— vincent hiscock
I had been looking forward, in some vague way, to my first First Friday in Richmond’s gallery row since I arrived in Richmond mid-August. But when I somehow stumbled across news that the Anderson Gallery was opening a Nancy Spero show, I knew my evening would be a bit more serious, better, fuller (involving less galavanting about Broad sipping wine, chatting, less interested in the art itself). I did not know that the show would represent Spero’s relatively little known series concerning women tortured around the world for political reasons; tortured, that it, to keep a social order. Tortured, that is, as a matter of course, such that a horrendous process comes to constitute a normal function of political power. Political oppression “in public life” becomes a private torture. Spero is trying, trying to move figures like those she had been working with in her own life of service into stories, relaying them forward into other publics. She pulls questions upon the page. It is not really about an “-ism” or being an “-ist.” Of course the question is: how to live? Spero was working with different figures, pulling the Amnesty torture report onto pasted papers (a scroll) of collaged Egyptian forms, newspaper photos–a woman’s experience over the centuries. The matter of the image comes in parts that aren’t put back together. Characters cast in the past look across time.
I am in another time.
What do viewers do? Spero wants us to take responsibility for our readings, our viewing. What would it mean to be viewers . . . of conscience? Spero wants us to call the traditional definition of “what viewers do” into question, to set up a new role.
Trying this in a gallery, at the opening for a show, is less a triumphal endeavor than that “call” might make it sound. There is the galavanting, clacking of wine glasses, posturing of designer handbags, new sneakers, shoddy curation. Maybe you realize the delicate flurry of marks, trace of the printer’s hand, is the image of a Vietnamese woman and child irradiated. Maybe you realize you are producing affect (too much like more than a few of those old white northerners thinking of their poor Uncle Toms). Then perhaps you see that you are living impersonally. Looking at the documents, the imagination, the images, living experience can be so detached. It is like a cessation. Theater comes up with this ‘’impersonality’’ stuff a lot (Beckett). And it comes into the gallery. There is a question of social roles, of actual social life versus performed social life. Social life has for a long time been understood through the question of the stage (Shakespeare to Foreman). Spero paints a theater of cruelty, and suddenly the theater of the gallery seems absurd, the speech of passing chitchat can’t be resolved with the images, or the words of the collaged reports with the screaming figures. The dots become like a fractured consciousness, entering dots that leave traces for others to bounce off.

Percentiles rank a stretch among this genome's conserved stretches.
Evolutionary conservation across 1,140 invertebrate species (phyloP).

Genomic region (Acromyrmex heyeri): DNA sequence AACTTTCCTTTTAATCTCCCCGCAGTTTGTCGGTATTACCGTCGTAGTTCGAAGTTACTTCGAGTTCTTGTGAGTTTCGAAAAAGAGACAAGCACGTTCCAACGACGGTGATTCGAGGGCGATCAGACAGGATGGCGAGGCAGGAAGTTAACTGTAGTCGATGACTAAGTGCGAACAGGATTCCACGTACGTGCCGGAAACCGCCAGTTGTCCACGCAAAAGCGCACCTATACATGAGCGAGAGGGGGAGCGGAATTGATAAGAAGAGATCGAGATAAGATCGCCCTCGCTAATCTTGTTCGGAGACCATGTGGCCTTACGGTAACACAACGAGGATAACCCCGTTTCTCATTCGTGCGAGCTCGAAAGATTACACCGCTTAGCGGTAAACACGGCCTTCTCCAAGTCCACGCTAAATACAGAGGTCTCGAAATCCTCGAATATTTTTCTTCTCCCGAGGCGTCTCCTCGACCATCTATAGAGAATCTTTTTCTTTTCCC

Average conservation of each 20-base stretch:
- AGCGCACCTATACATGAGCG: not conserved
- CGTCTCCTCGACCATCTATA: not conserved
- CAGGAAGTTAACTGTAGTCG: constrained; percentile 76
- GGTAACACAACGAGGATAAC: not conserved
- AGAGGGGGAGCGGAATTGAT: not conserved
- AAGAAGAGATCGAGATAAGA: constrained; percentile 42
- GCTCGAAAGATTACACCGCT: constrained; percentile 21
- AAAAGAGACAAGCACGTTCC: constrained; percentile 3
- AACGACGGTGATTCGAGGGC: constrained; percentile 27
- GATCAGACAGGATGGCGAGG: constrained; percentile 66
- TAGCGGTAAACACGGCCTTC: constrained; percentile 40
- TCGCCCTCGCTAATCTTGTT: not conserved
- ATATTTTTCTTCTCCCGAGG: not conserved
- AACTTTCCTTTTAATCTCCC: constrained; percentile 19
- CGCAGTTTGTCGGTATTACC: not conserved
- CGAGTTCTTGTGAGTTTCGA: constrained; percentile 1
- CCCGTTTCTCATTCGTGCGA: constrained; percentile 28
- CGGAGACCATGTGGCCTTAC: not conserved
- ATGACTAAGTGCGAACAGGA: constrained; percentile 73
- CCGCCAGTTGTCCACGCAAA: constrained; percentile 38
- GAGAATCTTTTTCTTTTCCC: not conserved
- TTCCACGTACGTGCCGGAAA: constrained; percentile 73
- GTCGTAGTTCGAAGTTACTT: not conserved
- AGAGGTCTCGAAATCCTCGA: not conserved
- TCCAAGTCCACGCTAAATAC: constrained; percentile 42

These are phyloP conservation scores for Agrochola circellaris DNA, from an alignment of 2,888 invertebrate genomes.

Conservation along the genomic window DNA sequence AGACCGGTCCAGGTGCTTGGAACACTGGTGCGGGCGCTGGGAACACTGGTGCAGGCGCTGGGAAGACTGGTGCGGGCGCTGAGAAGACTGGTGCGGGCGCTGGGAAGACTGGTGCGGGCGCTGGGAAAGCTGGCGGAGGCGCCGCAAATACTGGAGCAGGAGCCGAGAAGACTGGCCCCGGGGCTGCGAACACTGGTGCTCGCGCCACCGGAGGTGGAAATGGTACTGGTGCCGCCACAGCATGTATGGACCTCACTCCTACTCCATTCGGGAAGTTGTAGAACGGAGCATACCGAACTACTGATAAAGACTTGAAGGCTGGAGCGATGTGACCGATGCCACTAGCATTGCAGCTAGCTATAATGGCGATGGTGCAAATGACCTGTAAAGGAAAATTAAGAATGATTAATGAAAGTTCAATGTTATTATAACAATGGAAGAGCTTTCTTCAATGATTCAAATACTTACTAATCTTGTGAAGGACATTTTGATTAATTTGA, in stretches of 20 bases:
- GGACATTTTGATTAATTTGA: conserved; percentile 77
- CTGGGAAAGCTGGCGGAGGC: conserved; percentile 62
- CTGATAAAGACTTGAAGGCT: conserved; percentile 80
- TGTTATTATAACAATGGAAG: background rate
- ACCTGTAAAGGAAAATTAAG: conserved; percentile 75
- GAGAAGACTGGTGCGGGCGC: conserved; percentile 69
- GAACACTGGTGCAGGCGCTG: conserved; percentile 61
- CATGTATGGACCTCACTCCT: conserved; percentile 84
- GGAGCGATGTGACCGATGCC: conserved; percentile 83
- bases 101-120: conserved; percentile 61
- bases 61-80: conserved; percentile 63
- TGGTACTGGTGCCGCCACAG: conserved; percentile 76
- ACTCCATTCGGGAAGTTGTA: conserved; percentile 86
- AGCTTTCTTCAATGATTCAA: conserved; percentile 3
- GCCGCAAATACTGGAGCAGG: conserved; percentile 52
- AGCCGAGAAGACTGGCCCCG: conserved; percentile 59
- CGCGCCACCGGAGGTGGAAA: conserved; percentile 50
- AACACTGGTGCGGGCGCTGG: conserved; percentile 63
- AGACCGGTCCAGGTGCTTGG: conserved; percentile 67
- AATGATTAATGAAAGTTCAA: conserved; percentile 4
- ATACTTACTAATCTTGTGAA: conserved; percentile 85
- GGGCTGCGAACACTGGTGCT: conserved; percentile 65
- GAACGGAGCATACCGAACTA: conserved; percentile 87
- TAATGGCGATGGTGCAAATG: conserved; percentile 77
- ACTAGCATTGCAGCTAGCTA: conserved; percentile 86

Spero’s are not shy images. Fear is poetry painted into an image field. She is witnessing the world, but in trying to compose a scene of our world she is also calling into question both the descriptive outer world and the ways in which we posture authenticity within our internal worlds. Words fly free of characters, bodies spasm, dark forms are left on the page. Spero: “I have without a doubt learned to get close to death–imagination stupefied.” Talk of death in the 70’s (death of the author, death of the social, death of the self, wars, assassinations, rock songs) is symptomatic of something that stays with us. There is a crisis of the role. You cannot just take on a role. Roles preexist you. Forms have symbolic meanings. Roles come with a theatrics of their own. And you can’t just reverse them. It’s a whole theater that we’ve inherited and can slowly work with, in the time-field of the viewer. Spero paints a monstrous Picasso abstraction of a splay-legged Aboriginal pictogram, a lingerie model, a Mexican figurine of a woman giving birth, a figurative grotesque drawn by an insane woman.
Using her tools, long rolls of paper like Egyptian friezes, collected images rearranging, shifting in tone, density, association, Spero takes an irrational role to what the world has done for us. She (with Artaud) gives something, a role that might make sense even while the question of the subject remains, opening up through new kinds of collective experience. The figures dissolve into a limbo of quasi-negativity. I am at a remove: to aspire and not to inhabit. It’s hard to talk about. I think our culture is confused about truth. The public denies the most primary dread. Modernity tries to do away with death, stifling the voice of the world’s mystery, its own violence, and with it anything like our own destiny. We long for the passion of engagement or even some sort of sublime aloofness. We are attracted to ideals or wish that we could avoid having any. At the end we live in the uneasy tension of our own contradictions. Pictures imitate life to find a way out.
But a picture is no substitute for anything.
Pictures: Fleeing Woman and Child, Irradiated (1985) Argentina (1981) Death Figure/Gestapo (1994) Picasso and Frederick’s of Hollywood (1990) To The Revolution [bottom half] (2001)
“Nancy Spero: Towards Liberation” is open until Dec. 8. The Anderson Gallery is open 10-5 T-F and from 12-5 on the weekend. Admission is free. For more information please visit the web address below: